In looking back through my folders of bread pictures, I saw that I had made this bread from Laurel Robertson's 'The Laurel's Kitchen Bread Book' in July 2010. I didn't write any notes then so I don't know what I thought about it, but based on the pictures, the bread didn't rise too much and it was sliced fairly thick. I picked this recipe because I have been wanting to make sandwiches for some weeks now and bread with rye is bound to be more flavorful than whole-wheat-only bread.
The recipe can be found here
I made half the recipe and, like a previous bread, wrote down the measurements for half the recipe to avoid mistakes. The 'sour' in the recipe comes from using cider vinegar and yogurt.The recipe calls for cornmeal, I think I've used corn grits in the past. Cornmeal is much finer and blends in better with the other ingredients. The cornmeal is mixed with boiling water first and other wet ingredients (yogurt, cider vinegar, oil, honey) are added to it later. Yeast is mixed with water and put aside. I used slightly lesser quantity of instant yeast and proofed it even though instant yeast isn't usually proofed. The recipe called for first mixing the cornmeal mixture and then the dissolved yeast. I wanted to keep that order of adding ingredients, although in hindsight, it would have been acceptable to add the dry instant yeast to the flours first. The flour mixture contains whole wheat flour, rye flour, caraway seeds and salt. I added two tsp of vital wheat gluten to make 'whole wheat bread flour'.
|After just mixing in|
The interesting change in the dough making process is working in about ¼ cup water during the kneading process. The dough is very sticky (doughs with rye flour usually are) and wetting hands with water and kneading makes the kneading easier. After the water has been mixed in, the instructions say to stop when the dough gets sticky. You can't miss this, it's so obvious.
The risings (rises?)
|Ready for first rise|
Usually the first rise is done in an hour in the warm AZ summer (the book says it will take about 90 minutes). However after an hour, the dough had barely risen. I decided to be patient and give it time and sure enough, after two and a half hours, it had risen as expected.
|After the first rise|
|Rounded and ready for second rise|
The dough remained sticky as seen by the hole poked in to test the completion of the second rise.
|Sticky dough after the second rise of 70 minutes|
Proofing and baking
I was very tempted to bake this one in the cast iron combo cooker but the desire to have sandwiches won and I stuck with the loaf pan. The book recommends the pan be greased and dusted with cornmeal. I skipped this step.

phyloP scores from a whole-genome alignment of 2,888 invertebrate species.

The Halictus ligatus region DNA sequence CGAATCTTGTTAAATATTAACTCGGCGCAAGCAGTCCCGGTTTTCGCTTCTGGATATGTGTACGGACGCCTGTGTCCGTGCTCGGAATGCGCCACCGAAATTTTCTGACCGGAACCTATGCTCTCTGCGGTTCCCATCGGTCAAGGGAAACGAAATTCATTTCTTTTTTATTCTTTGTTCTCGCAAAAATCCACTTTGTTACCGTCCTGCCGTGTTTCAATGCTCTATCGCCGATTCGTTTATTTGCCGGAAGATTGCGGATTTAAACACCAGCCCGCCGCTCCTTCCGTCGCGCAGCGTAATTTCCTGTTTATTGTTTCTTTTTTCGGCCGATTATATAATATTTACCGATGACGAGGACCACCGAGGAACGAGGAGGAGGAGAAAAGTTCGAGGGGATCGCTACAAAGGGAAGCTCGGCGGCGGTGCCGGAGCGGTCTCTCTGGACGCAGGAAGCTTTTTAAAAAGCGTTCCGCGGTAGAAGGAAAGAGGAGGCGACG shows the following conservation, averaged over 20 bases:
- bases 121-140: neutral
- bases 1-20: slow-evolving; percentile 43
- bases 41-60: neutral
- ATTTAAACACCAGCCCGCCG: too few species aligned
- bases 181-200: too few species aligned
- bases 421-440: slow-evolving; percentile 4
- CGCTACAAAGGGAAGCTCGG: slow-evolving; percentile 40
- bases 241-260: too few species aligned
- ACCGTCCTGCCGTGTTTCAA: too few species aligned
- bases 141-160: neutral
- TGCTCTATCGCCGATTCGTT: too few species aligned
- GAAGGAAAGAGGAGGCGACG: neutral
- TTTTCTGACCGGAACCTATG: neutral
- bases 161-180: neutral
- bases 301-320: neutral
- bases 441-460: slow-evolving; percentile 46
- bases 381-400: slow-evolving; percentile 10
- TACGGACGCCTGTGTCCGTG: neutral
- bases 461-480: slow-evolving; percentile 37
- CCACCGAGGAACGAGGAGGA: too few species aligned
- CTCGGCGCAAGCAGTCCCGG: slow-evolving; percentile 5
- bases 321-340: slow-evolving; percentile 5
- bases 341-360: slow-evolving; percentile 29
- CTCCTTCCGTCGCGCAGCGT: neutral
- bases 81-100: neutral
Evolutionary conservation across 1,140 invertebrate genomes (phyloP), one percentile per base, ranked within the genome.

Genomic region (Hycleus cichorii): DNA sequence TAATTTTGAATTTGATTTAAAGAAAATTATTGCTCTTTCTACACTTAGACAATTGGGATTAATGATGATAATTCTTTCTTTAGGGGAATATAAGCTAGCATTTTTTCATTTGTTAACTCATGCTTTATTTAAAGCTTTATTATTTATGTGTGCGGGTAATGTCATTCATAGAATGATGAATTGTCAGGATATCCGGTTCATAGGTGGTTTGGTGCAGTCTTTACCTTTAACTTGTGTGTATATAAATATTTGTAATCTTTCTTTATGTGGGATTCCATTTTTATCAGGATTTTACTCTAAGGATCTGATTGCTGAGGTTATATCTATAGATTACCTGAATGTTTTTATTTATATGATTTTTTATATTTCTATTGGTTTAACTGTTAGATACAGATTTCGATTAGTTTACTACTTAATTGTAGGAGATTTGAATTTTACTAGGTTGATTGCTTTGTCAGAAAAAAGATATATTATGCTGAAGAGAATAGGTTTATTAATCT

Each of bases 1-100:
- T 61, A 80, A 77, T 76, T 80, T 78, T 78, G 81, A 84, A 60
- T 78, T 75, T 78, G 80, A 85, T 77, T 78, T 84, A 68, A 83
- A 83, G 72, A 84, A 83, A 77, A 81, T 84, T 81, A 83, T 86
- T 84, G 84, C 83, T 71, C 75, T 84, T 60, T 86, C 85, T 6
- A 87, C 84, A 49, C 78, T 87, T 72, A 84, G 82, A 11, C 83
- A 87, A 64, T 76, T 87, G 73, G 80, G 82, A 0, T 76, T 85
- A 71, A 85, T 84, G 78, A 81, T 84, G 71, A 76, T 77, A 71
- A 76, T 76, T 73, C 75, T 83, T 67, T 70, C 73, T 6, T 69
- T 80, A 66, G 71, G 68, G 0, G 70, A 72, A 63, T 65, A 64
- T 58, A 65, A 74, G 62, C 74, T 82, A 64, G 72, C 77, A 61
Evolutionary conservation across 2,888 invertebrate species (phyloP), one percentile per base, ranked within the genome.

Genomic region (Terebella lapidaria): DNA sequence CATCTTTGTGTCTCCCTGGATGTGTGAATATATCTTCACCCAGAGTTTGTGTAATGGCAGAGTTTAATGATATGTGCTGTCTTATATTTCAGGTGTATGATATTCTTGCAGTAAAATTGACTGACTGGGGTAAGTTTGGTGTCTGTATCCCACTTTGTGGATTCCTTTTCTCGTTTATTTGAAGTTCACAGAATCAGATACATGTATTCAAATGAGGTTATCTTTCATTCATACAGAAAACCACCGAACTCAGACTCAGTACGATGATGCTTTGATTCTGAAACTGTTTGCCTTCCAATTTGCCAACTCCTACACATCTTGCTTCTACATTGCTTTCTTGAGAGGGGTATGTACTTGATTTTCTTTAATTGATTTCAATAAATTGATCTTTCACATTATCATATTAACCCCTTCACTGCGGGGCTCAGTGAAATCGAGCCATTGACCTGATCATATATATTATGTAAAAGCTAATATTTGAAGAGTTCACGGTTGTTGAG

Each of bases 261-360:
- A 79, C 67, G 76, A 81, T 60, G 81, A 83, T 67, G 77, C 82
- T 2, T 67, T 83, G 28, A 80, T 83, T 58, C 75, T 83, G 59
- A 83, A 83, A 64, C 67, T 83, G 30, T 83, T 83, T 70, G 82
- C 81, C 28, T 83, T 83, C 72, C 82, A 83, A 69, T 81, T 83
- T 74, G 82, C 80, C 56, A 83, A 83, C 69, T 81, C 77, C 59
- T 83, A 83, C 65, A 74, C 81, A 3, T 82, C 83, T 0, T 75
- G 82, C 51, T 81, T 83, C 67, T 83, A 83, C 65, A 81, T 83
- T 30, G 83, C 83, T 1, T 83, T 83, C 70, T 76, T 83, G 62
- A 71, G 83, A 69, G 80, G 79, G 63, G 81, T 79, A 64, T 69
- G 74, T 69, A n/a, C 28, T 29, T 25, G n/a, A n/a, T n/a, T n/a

|50 minutes of proofing time|
|Poor slashes in sticky dough|
The loaf is baked in a 400º F oven for 10 minutes and then for 55 minutes at 350º F.
|Out of the oven|
|Fairly dark crust|
|Sliced clean and thin, the way we like it|
|Good looking crumb|
The bread has a very intense flavor, distinct taste of rye and fairly sour, in a good way. I think the long first rise gave the dough plenty of time to develop the flavors. I was glad it sliced thin, works well for sandwiches. We had some roasted red pepper, tomato and melted cheese sandwiches and they were pretty darn good. No nut butters on this one.
Date: June 19, 2011
Recipe: Sour Corn Rye from Laurel Robertson's book, 'The Laurel's Kitchen Bread Book'
Flours: Whole wheat, rye flour, cornmeal
Bread specific ingredients: Caraway seeds
Sweetener used: Honey
Liquid: Yogurt, water
First rise: 157 minutes
Second rise: 70 minutes followed by rounding and 15 minutes of resting
Proofing: 50 minutes
Comments: Used instant yeast (proofed), about ¾ tsp instead of the 1 tsp of active dry yeast recommended. I wonder if my yeast is getting old and that's why it took a long time to rise. Watch for yeast rise in the next bread. Used 2 tsp vital wheat gluten. A little less cider vinegar might be better. Cornmeal is much better in breads than corn grits. Water used to mix cornmeal wasn't really at boiling point, but that didn't seem to adversely affect the bread. Lesson learned: sometimes the dough needs more time to rise and should be given the time even though it deviates considerably from the book or normal rising times.
Baking can be tough when the temperature outside is 108º F and the air conditioning can barely keep the inside temperature at 85º F. Three more months...